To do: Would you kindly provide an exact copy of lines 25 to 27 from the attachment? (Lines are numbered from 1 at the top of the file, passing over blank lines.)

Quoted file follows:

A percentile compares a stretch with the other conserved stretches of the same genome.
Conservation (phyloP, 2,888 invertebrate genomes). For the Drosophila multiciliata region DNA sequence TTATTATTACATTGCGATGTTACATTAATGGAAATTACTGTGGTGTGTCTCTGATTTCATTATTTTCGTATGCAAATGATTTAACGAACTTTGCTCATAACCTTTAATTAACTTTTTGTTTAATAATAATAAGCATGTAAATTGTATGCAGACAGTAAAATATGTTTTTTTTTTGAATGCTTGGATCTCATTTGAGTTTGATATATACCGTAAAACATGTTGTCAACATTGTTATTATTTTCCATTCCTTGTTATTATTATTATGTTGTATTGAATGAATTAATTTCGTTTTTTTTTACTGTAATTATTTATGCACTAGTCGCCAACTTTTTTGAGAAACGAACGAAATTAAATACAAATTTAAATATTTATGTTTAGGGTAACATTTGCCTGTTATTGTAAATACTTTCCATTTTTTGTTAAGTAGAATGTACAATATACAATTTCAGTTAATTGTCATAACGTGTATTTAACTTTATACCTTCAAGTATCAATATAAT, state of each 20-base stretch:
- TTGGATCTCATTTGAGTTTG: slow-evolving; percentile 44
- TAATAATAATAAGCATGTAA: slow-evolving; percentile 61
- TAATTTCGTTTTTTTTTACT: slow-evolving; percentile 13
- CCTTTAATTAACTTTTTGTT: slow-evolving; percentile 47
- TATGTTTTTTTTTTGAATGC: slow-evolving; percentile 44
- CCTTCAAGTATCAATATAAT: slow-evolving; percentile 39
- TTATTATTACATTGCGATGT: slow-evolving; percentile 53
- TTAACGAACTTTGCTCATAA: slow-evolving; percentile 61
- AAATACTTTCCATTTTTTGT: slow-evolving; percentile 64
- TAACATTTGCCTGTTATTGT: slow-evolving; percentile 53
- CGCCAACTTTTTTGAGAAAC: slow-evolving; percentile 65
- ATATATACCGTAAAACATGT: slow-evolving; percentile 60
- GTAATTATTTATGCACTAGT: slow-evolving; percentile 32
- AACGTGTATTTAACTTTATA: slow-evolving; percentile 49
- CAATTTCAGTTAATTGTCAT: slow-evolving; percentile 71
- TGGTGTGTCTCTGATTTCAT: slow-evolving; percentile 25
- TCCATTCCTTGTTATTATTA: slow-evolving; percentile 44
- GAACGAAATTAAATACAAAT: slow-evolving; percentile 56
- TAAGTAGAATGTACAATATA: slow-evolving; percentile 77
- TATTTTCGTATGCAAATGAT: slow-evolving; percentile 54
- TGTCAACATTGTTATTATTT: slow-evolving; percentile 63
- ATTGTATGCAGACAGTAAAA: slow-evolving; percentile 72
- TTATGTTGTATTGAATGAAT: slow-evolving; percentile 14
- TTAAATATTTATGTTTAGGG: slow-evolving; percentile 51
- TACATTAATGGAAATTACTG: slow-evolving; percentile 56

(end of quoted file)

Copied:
- TTATGTTGTATTGAATGAAT: slow-evolving; percentile 14
- TTAAATATTTATGTTTAGGG: slow-evolving; percentile 51
- TACATTAATGGAAATTACTG: slow-evolving; percentile 56